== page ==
It’s not even the end of the school year, and the newly elected President of Student Government Association is already working on issues for next school year. President-elect Katy Sisco and Vice President-elect Dillon Williams were elected to SGA. Sisco and Williams received 268 votes, compared to presidential candidate Mary Beth Rosenauer and Derek Thompson, who had 174 votes. A total of 443 students voted in this year’s SGA election, which showed a decrease compared to last year’s numbers, where 1,065 students voted. “I feel very honored and excited for this opportunity to be elected the President of SGA,” Sisco said. “I’m excited for next year and ready to get things going.” Mary Beth Rosenauer, who ran against Sisco for SGA presidency, congratulated Sisco as the next President of SGA and plans to work with her in the future. She said in the debate that Sisco and herself are friends and plan to remain in contact. “I stay in contact with Katie every day,” Rosenauer said. “We are really good motivators for each other, and I’m very proud and excited for her.” Since she was elected, Sisco plans on keeping her campaign promise by visiting with organizations on campus throughout the rest of the school year. She wants the students to rest assured that she plans to keep them informed with everything SGA is doing. “Dillon and I have already started plans for our administration next year,” Sisco said. This new administration wants students to know they are welcome to come forth with issues on their minds. Sisco said she would try her best to fix any issues that are brought forth to SGA. Sisco believes her connection with residential life as a Residential Assistant will help the process become smoother when she brings up the issue of bringing back Residence Council to SGA as one of the branches for SGA. She was part of the effort to help RA’s bring back Residence Hall Association. If RHA is able to be reinstated, then Sisco believes RC might be an afterthought. “It would be beneficial to us to get more students involved on campus,” Sisco said. “We can put in place our representation and students can come and voice their opinions that live on campus.” Student leaders found the numbers low and the process of voting confusing this time around. Last year, students were able to go to Missouri Western's homepage and click the "Vote Here" button. This year, students had to click the "Students" tab to vote. SGA Senator MonTerio Seewood said he is happy for Katy Sisco and Dillon Williams. Seewood said Sisco and Williams had no SGA experience, but he believes they are both great leaders and are eager to learn. "We found that voting this year was quite low, compared to past elections," Seewood said. "I hope that next year we can find a way to get the students more engaged and interested in SGA and their elected student leaders." Jacob Scott, president of SGA, said that he is excited to see the new president and vice president take the oath and start their term. He believes Sisco and Williams will do a great job leading the Senate and are willing to work in the transition with Scott. However, he believes the election wasn’t as competitive as last year. “The election wasn’t as competitive as the one last year,” Scott said. “I think it was low because of spring break and there wasn’t as competitive like it was between my opponent and I on certain issues.” The inauguration is set for April 19 at 5:30p.m. in the Fulkerson Center.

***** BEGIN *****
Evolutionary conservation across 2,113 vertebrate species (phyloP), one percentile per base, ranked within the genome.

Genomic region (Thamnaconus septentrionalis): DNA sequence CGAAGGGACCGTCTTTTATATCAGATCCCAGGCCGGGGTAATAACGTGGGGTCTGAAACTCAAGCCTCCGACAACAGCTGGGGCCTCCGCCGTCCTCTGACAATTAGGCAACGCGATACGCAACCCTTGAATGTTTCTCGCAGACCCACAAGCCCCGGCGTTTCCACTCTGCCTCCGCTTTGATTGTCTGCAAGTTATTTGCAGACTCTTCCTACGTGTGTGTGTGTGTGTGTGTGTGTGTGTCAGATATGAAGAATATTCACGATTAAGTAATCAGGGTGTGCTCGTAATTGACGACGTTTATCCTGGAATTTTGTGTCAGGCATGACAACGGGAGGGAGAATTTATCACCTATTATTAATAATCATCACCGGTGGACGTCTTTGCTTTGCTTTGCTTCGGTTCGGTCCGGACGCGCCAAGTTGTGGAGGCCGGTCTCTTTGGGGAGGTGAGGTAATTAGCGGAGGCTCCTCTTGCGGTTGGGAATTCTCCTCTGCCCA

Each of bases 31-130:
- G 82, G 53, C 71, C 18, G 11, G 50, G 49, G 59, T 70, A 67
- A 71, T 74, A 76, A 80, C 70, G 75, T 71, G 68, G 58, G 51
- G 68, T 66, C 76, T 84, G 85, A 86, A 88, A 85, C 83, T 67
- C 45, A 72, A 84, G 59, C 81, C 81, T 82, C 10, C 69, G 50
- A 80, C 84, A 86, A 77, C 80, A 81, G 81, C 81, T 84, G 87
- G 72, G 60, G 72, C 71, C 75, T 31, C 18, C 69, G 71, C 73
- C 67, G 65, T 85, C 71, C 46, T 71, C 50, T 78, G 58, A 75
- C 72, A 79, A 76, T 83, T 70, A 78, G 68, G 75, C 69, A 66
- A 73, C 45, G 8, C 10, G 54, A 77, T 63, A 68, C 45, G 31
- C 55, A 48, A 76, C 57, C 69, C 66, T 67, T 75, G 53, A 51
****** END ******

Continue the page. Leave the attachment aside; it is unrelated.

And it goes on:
SGA has voiced the idea of extending and improving parking for students to administration. A proposal has not been made yet but members of SGA are hoping that administration will make a decision soon. SGA Senator Travis Hart believes that once they get a sure answer from the administration, the process of proposing extended parking will be official. “Currently the Student Government Association is waiting on the administration to get back with us to proceed fourth with implementing the solutions to improve parking and accessibility on campus,” Hart said. “The issue is that administration is a little reluctant to get started right away and it’s taking time for them to get back with us." Hart noted that parking has been one of the more important issues on campus that students have voiced their opinions about. “Administration has other things on their agenda and it seems that they put parking, the number one complained issue on campus, basically on the back burner,” Hart said. “In particular, Lonnie Johnson.” There has not been any accurate estimates but they are patiently waiting to move forward and get something started before April. “Cale Fessler is the vice president of financial planning,” Hart said. “And I have been working with him to figure out the numbers. I’m waiting to hear back from him about our possibilities.” SGA hopes to expand parking in different areas, as well as helping with the accessibility around buildings like Potter and Griffon Residential hall. “We want to put a drop-off zone in Potter because currently there is not one,” Hart said. “We also want to improve residential hall parking by changing the barriers, making it more accessible for students living in the halls.” Hart and other members of SGA plan to implement a drop-off and pick-up zone for students with disabilities at Potter, Griffon and Scanlon hall, which they state is another top priority when dealing with parking. Students have been concerned about where they can park and there have also been complaints about the lack of parking spots. Lot G known as Blum Union parking lot is designated for staff, faculty and non-resident students from 8 a.m. to 4:30 p.m Monday thru Friday. Parking is prohibited from that parking lot from 2:00 a.m. to 4:30 a.m. Blum is a popular place for students and sometimes the parking area is full, leaving students having to park somewhere else that they may not be permitted to park at. Parking Lots H, E, F, O and Q are restricted for students living on campus with the proper decals on the back of their cars, open also from 8:00 a.m. to 4:30 p.m. Monday through Friday. After 4:30 p.m. and on weekends, reserved parking lots B,E,F,H,I,J,K and N are open for general parking to all faculty, staff student and visitor parking. On weekends, parking in Blum parking lot will be open from Friday at 4:30 pm to Monday at 8am. Overnight parking is prohibited at Blum from 2-4:30 am. These restrictions have caused complaints from commuter students in general because most would like to park close to whatever building their class is taking place. The idea of extending parking is not far fetched for current SGA President Jacob Scott. He believes in the idea and hopes that it will be addressed by the end of the semester. “We have a parking improvements proposal,” Scott said. “We are trying to figure out the details, far as enrollment and also concerning specific laws regarding what parking improvements can be made.” Where the money will come from to pay for the improvements is uncertain at this point, but Scott is almost sure that students will not be issued any additional fees to help pay for the project. “As far as a fee is concerned, there really is not any in discussion,” Scott said. “It is a possibility, but we are hoping to do it internally through the money we have with SGA.” “Travis Hart offering the proposal and I am just supporting him,” Scott said. “Any time we have surveys around campus, parking is one of the more complained about issues. It is clearly an overwhelming concern.”